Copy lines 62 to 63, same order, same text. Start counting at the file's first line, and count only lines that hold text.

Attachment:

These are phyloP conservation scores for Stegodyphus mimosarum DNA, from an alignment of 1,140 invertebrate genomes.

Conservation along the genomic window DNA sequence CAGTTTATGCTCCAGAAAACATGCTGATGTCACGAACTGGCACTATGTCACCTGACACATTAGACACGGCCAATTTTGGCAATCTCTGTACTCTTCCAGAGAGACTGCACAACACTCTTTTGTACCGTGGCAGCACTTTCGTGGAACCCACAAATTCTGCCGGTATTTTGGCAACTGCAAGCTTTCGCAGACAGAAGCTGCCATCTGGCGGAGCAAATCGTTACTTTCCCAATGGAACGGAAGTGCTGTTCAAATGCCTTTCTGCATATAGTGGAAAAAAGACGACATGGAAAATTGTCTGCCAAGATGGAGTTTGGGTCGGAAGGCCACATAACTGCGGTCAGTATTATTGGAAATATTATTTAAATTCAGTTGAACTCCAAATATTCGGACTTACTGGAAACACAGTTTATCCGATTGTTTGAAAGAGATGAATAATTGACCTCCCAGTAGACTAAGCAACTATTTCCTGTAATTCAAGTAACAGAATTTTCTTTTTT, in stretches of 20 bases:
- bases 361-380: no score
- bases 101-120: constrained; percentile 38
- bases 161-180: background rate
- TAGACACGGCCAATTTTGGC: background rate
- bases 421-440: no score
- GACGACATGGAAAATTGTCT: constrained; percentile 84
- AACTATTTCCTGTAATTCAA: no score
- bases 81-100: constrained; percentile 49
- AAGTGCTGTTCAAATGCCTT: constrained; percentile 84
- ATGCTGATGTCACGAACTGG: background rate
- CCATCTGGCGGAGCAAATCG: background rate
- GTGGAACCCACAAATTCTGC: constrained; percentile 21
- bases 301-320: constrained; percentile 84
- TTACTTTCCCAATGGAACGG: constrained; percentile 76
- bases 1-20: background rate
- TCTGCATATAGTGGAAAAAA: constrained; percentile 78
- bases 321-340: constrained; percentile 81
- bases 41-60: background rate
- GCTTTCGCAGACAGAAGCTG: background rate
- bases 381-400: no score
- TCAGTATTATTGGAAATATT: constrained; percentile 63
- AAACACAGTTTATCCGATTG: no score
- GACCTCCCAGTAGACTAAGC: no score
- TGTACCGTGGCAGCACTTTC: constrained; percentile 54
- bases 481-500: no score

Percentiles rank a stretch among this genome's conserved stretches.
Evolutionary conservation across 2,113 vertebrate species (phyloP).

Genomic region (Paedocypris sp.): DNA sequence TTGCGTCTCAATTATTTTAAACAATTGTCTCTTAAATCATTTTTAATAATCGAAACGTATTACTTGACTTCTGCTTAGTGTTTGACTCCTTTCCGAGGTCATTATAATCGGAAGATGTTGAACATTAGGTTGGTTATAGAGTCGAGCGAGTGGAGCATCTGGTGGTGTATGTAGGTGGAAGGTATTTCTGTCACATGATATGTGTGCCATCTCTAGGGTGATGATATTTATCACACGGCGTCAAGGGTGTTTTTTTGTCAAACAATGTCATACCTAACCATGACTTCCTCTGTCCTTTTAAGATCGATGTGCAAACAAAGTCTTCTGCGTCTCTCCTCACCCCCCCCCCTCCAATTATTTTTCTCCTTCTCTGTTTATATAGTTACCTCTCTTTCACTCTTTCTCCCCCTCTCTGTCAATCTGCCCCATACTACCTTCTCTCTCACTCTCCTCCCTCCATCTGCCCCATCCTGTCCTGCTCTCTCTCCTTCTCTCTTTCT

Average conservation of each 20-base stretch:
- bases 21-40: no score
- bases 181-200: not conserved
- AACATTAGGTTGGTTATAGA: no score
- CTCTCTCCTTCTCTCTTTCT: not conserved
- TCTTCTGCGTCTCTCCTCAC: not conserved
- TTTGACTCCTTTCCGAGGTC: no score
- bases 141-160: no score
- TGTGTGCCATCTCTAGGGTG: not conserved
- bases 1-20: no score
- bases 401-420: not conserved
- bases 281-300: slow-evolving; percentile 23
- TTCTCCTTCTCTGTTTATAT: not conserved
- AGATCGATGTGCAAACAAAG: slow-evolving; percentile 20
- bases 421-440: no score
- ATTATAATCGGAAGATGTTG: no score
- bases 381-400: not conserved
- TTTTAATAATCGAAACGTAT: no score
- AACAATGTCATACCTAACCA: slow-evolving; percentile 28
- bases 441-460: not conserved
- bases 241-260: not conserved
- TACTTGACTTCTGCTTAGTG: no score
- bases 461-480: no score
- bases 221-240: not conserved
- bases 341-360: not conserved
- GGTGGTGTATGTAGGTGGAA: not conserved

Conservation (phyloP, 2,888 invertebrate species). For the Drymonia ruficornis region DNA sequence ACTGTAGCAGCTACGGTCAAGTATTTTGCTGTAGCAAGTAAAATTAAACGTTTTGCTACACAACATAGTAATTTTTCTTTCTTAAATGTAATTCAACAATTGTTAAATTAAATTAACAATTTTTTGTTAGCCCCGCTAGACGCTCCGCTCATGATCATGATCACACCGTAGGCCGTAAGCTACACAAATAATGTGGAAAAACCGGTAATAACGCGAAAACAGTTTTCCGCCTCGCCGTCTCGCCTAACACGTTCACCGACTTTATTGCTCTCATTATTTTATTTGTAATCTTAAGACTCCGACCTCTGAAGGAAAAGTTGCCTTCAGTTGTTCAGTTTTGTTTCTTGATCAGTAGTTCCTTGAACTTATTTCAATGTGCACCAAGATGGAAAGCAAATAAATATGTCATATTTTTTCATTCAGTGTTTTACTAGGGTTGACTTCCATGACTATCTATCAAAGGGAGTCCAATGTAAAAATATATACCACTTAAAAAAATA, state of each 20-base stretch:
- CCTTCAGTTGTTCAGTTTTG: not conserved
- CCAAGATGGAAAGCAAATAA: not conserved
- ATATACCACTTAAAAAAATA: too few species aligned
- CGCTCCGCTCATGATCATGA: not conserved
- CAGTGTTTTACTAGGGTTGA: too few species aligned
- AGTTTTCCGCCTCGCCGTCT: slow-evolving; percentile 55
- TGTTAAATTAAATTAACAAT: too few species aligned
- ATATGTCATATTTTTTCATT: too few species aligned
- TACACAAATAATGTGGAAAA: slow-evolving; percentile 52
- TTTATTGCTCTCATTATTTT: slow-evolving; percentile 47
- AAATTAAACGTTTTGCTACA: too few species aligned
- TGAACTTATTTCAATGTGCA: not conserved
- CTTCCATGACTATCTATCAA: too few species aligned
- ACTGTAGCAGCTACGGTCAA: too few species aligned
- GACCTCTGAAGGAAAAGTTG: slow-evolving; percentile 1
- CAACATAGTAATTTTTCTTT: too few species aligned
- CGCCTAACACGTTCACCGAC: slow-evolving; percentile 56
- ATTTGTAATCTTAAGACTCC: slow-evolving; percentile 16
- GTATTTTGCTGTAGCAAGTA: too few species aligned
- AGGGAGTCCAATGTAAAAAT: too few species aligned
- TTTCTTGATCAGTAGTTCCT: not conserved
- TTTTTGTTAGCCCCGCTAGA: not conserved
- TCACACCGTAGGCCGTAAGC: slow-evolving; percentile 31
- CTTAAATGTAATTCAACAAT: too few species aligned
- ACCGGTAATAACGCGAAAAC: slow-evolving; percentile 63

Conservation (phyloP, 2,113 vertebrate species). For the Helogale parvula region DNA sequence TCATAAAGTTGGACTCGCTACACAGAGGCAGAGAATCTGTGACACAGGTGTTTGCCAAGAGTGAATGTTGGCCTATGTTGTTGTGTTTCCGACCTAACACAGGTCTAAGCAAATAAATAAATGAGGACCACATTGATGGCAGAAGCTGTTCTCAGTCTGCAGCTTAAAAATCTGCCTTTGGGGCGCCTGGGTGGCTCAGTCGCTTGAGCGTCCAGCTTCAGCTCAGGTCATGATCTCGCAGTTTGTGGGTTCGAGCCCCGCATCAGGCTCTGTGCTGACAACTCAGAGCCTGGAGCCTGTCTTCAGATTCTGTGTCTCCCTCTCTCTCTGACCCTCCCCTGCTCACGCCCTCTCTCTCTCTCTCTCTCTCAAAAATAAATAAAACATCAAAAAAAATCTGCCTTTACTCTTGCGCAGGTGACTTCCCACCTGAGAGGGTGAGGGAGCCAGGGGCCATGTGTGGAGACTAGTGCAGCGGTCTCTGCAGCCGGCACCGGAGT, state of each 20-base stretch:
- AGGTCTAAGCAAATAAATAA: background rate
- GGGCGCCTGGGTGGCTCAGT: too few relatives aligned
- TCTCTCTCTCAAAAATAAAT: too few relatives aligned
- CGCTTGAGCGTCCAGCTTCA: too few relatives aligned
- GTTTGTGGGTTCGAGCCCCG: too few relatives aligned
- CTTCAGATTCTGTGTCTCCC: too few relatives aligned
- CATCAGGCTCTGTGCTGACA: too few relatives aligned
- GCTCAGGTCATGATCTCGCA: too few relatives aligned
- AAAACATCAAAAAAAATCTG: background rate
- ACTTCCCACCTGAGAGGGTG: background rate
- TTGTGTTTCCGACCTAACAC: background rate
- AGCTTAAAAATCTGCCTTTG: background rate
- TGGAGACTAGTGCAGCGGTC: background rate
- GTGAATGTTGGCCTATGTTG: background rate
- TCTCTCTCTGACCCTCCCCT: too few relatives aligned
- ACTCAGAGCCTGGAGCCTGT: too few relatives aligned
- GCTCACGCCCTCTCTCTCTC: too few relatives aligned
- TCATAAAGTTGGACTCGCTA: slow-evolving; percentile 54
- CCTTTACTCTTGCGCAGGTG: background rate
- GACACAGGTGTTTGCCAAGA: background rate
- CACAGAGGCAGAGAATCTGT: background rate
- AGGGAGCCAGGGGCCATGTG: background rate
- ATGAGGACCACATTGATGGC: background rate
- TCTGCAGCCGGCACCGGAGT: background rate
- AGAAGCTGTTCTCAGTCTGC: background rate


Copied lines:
- CAGTGTTTTACTAGGGTTGA: too few species aligned
- AGTTTTCCGCCTCGCCGTCT: slow-evolving; percentile 55